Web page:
Starting Price: $27,625
    MPG: 41 city/36 highway
    Special Features: Backup sensors standard, Dual climate control standard, Steering-wheel audio controls standard, Stability control standard

  • Scott Jacobs

    Hybrids: Toyota Prius

    The industry's reigning gas-mileage champ is a practical pick for young families. It has room for three in back -- plus a middle armrest to separate squabbling siblings. A smart key unlocks the car as you approach, leaving your hands free to carry a baby, a purse, or a diaper bag (or all three at once). And the hatchback design makes for a flat cargo area, so it's easy to slide a stroller in and out. Editor's note: Toyota has addressed the braking issue (which resulted in a recall in February) in all new Prius models being sold; we feel confident recommending it.

    Starting Price: $22,800
    MPG: 51 city/48 highway
    Special Features: Backup camera available, Steering-wheel audio controls standard, Stability control standard

  • Scott Jacobs

    Hybrids: Honda Insight

    This hybrid newcomer strongly resembles the Prius and is designed to go head to head with it. The Insight is a bit smaller (you can get two car seats in back, but trying to wedge in three kids is asking for trouble), but it's also $3,000 cheaper. Although the mpg doesn't quite match up, it's still among the most fuel-efficient vehicles on the road, and it has a quick, responsive ride. Since the base model (LX) doesn't have cruise control, you should consider the better-equipped EX, a cozy $21,000 family car with plenty of storage pockets and a convenient rear hatch.

    Starting Price: $19,800
    MPG: 40 city/43 highway

  • Kurt Niebuhr

    Big Cars: Ford Flex

    The throwback styling may evoke an early-'70s station wagon, but this smooth-riding seven-seater is thoroughly contemporary. Each row has separate heat-AC vents, a feature that usually costs extra. A "power fold" button motors part of the second row forward so kids can scamper to the back. The Flex has endless storage space and nice touches, including elbow-high bottle holders that are easy for kids to reach, a capless gas tank, and an optional mini fridge (part of a $3,600 package) for the ultimate in cruising comfort.

    Starting Price: $28,950
    MPG: 16 city/24 highway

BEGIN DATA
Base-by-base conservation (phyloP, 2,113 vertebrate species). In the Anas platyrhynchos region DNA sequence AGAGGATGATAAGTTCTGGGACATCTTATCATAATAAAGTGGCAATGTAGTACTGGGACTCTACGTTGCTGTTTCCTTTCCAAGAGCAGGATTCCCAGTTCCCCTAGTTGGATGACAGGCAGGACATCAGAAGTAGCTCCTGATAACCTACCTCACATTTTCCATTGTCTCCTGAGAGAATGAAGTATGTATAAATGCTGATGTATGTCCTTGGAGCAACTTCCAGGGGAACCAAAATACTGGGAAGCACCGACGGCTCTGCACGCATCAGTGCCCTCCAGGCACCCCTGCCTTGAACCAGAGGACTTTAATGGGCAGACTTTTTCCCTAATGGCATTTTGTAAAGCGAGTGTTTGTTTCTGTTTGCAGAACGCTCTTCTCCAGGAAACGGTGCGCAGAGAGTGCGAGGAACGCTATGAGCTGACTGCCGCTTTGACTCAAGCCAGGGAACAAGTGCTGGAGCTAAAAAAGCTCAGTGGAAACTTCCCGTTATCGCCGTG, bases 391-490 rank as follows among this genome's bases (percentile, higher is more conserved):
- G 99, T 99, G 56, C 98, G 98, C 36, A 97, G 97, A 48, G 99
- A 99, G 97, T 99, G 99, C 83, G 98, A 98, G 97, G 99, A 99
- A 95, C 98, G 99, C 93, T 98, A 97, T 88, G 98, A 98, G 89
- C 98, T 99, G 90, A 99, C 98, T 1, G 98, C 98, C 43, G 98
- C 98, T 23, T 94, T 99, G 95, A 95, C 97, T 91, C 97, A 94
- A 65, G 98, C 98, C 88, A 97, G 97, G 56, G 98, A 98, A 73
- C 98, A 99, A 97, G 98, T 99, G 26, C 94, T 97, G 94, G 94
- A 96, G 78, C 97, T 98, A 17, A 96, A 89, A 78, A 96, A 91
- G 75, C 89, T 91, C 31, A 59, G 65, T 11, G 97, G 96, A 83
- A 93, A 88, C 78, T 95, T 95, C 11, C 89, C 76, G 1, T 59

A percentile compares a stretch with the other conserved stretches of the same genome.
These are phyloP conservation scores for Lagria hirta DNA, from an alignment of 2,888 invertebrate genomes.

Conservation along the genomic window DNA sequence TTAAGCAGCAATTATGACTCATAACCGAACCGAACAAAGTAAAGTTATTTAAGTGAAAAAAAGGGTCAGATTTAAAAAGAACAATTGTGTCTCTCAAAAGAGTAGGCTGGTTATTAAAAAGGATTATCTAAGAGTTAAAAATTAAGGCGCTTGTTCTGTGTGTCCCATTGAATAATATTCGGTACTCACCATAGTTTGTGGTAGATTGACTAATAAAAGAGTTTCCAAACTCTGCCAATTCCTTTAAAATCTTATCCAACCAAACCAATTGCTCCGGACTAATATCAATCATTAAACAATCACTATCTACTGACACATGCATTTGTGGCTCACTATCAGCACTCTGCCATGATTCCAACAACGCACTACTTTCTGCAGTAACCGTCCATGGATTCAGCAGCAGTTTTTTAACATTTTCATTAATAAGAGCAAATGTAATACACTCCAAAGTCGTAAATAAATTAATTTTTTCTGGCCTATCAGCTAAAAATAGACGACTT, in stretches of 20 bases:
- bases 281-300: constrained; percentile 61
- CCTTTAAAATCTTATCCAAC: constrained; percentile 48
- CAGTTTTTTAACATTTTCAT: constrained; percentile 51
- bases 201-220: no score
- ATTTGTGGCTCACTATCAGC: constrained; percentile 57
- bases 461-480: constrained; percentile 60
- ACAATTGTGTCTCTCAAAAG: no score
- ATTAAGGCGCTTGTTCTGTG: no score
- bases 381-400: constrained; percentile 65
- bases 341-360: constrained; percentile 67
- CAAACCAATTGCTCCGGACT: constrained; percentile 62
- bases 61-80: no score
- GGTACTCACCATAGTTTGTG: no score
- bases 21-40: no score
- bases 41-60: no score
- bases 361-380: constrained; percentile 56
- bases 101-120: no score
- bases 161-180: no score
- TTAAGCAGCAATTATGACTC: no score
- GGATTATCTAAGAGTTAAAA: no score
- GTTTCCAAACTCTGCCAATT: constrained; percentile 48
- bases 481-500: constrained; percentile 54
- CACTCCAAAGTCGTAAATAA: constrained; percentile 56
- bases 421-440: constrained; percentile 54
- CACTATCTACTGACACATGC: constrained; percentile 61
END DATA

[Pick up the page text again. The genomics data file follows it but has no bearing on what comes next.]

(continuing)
Special Features: Backup camera available, Stability control standard, Backup sensors standard, Steering-wheel audio controls standard, Power lift gate available

  • Scott Jacobs

    Big Cars: Chevrolet Traverse

    It's just as versatile as a minivan, but this sporty SUV has way more street cred. The Traverse is remarkably spacious, with seating for up to eight passengers and a third row that's comfy even for grown-ups. The second-row seats slide forward (perfect positioning for handing your kid his sippy) and back (for tweens who need more legroom). You can get a week's-vacation worth of luggage into the rear cargo well, and with the seats folded down this vehicle could almost double as a delivery van. Still, the sure handling will make you forget all about its size.

    Starting Price: $29,224
    MPG: 16 city/24 highway
    Special Features: Backup camera available, Stability control standard, Power lift gate available

  • Kurt Niebuhr

    Big Cars: Honda Odyssey

    The lone minivan on our list, the Odyssey, warrants inclusion for its outstanding interior space, maneuverability, and flexibility. It has a retractable center tray, 13 cup holders, and a hidden storage bin in the floor that can stash a diaper bag. The rear cargo well can readily accommodate a portacrib and bags for a weekend getaway, and you can make more room by stowing seats with a single flick. Coolest of all is the optional PlusOne seat in the second row, which pops up between the two captain's chairs when you need room for eight, then disappears when you don't.

    Starting Price: $26,805
    MPG: 16 city/24 highway
    Special Features: Backup camera available, Stability control standard, Power lift gate available

    Originally published in the June 2010 issue of Parents magazine.